The Holiday Guru is always on call to answer your questions. This week he answers queries on river cruises, Covid-19 certifcates, renewing passports and more.
Q. I had a French river cruise booked with Great Rail Journeys (GRJ) and was told the company was making decisions on whether or not trips would happen approximately 30 days in advance. I paid my balance on July 8 and bought insurance on July 12 for my holiday which was supposed to begin on September 10.
On July 15, however, I was informed that the cruise had been cancelled in line with the Foreign and Commonwealth Office (FCO) advice. Now I hear that river cruises are declared safe. I’m devastated. Can the trip be revived? Marie Sims, via email.
One reader had been due to travel on GRJ’s Biarritz and Bordeaux River Cruise but the trip has been cancelled and she needs advice. Pictured is the marina in Biarritz
A. Unfortunately not. Having chartered the entire ship for its Biarritz & Bordeaux River Cruise, GRJ felt it had no option but to cancel, despite departure being more than 30 days away.
This was because of the blanket nature of the FCO’s anti-cruise travel announcement. When, a few days later, it changed its mind about non-ocean-going river cruises — which use smaller ships and are deemed safer — the wheels had already been set in motion to cancel your voyage.
You may transfer your booking to another cruise or have a refund. Sorry I could not be more helpful.
Q. I’m starting to panic as my passport runs out next March and I’m booked to go to the Canary Islands in October. Do I need six months left on my passport to be able to travel?
Michelle Eaton, via email.
A. As long as the FCO allows non-essential travel to Spain by October (which currently it does not), you will be fine. Rules, however, are changing — due to Brexit — so that, from next year, you will need to have at least six months’ validity for travel within the EU. See gov.uk for details.
Q. Certain countries are said to require negative Covid-19 certificates taken within 72 hours of travel, but how can I get one?
Michael Cowtan, Chichester, West Sussex.
Some countries are requiring tourists to prove they are Covid-free before they travel
A You are right. Some countries, including Austria, require certificates that prove you are Covid-free to be obtained before travel. However, the turnaround in 72 hours has proved problematic. The United Arab Emirates has even changed the period from 72 hours before travel to 96 hours.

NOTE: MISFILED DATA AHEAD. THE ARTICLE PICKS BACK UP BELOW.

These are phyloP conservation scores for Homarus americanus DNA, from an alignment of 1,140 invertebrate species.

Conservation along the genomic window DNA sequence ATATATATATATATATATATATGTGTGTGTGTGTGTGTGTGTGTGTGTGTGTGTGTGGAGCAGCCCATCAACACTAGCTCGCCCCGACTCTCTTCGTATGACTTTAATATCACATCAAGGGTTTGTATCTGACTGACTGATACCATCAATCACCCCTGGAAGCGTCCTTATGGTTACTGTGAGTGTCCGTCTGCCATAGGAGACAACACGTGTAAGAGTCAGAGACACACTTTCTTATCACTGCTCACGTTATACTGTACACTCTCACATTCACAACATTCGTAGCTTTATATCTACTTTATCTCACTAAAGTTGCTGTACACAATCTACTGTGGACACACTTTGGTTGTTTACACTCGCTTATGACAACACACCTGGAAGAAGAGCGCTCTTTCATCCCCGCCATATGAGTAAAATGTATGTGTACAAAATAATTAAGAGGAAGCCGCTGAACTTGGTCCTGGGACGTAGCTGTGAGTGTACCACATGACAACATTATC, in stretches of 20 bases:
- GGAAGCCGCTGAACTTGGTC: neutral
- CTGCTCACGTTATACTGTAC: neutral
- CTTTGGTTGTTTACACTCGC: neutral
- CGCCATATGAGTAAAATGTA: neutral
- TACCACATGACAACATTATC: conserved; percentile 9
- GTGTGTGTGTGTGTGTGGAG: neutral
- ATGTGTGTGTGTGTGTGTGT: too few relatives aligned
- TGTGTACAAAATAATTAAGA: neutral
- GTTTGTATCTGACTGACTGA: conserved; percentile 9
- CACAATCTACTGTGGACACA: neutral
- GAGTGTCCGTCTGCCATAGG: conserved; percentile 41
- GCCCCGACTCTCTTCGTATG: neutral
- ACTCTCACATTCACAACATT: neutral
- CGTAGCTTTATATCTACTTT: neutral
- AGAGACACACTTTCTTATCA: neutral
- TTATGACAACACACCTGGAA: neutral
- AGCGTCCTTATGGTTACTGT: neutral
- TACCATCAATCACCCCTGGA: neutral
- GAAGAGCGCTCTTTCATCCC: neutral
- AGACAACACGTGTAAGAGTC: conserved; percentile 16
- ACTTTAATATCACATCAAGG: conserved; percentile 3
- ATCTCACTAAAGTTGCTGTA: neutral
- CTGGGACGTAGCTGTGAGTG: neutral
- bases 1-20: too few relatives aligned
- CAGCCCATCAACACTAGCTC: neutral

The whole process is fraught, with private companies offering swab tests at home and results within 24 to 72 hours.
Alternatively, it is possible to arrange private consultations with GPs who can give you results ‘within three days’. Private tests cost around £120 to £140. The NHS offers tests only for those with symptoms, those living with others with symptoms, those about to go for surgery or those living in areas with outbreaks, such as Leicester (nhs.uk).
Frankly, if a country is requiring such tests, it would be much easier simply to chose another holiday destination.
Q. Please can you advise us on an issue regarding a cancelled Wizz Air flight on a leg of a journey to Abu Dhabi? The alternative flight costs £216 and we have already paid for our accommodation. Our travel agent is offering only a £20 voucher if we cancel. Is this illegal?
Finlay Gleeson, via email.
One reader asks the guru what to do as his Wizz Air flight on one leg of a journey to Abu Dhabi, pictured, has been cancelled
A If you have booked a package holiday with an Atol (Air Travel Organiser’s Licence) certificate and travel is no longer possible, you should be entitled to a refund under the Package Travel Regulations.
However, if your flights and accommodation were booked separately and there is no Atol certificate, you will lose out. If this is the case, it may be best to bite the bullet and buy new flights.
Q I have read that you need to use an app on your mobile phone to do various things while on holiday abroad. What happens if your mobile phone does not support apps? How do you order drinks and food etc?
Robert Nash, Tonypandy, Mid Glamorgan.
A. Yes, some restaurants and bars have introduced apps, which can be downloaded on to smartphones. Up pops the menu and orders can be placed by entering your table number. Payment can sometimes be made via the app, too.
Confusingly, other places are instead using QR codes — a kind of barcode that can be scanned by mobile phones to access menus. However, it is also common for establishments to have disposable menus. No one wants to turn away business now!
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If you need advice, the Holiday Guru is here to answer your questions. Please email them to email@example.com — and include your contact details.